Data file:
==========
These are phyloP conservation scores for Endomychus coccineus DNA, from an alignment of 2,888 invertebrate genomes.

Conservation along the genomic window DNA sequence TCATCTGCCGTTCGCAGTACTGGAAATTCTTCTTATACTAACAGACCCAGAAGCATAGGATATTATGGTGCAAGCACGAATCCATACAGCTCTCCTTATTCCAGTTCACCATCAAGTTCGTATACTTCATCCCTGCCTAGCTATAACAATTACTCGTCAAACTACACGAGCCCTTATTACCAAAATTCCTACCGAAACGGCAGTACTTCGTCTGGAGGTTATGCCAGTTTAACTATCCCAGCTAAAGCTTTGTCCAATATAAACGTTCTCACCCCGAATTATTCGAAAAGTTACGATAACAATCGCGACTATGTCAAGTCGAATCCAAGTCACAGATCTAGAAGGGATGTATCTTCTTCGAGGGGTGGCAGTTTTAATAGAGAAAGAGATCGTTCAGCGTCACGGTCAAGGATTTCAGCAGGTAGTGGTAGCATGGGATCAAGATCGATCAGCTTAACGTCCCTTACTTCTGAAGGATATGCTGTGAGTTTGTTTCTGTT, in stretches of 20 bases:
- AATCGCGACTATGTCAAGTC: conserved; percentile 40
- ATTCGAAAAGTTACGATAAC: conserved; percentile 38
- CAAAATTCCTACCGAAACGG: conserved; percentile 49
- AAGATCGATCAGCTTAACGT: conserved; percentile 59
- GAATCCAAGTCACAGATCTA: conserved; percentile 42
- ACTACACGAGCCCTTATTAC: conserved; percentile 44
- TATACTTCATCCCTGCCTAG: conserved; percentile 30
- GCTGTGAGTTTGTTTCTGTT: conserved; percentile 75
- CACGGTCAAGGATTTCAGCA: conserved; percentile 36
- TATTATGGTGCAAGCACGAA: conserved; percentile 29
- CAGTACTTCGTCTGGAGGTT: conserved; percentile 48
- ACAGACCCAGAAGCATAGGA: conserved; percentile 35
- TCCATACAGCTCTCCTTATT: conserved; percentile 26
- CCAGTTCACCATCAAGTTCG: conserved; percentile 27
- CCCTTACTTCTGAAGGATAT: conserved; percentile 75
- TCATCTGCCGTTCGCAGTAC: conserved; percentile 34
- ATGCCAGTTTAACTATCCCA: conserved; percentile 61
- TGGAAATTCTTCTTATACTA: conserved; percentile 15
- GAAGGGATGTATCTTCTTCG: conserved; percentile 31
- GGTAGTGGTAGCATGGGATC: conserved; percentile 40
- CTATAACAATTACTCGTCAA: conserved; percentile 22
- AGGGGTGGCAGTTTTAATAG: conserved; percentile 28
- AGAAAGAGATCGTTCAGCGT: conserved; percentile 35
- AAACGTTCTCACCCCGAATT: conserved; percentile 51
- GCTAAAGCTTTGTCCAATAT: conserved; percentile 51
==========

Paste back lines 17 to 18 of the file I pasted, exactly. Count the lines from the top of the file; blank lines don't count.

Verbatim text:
- CCCTTACTTCTGAAGGATAT: conserved; percentile 75
- TCATCTGCCGTTCGCAGTAC: conserved; percentile 34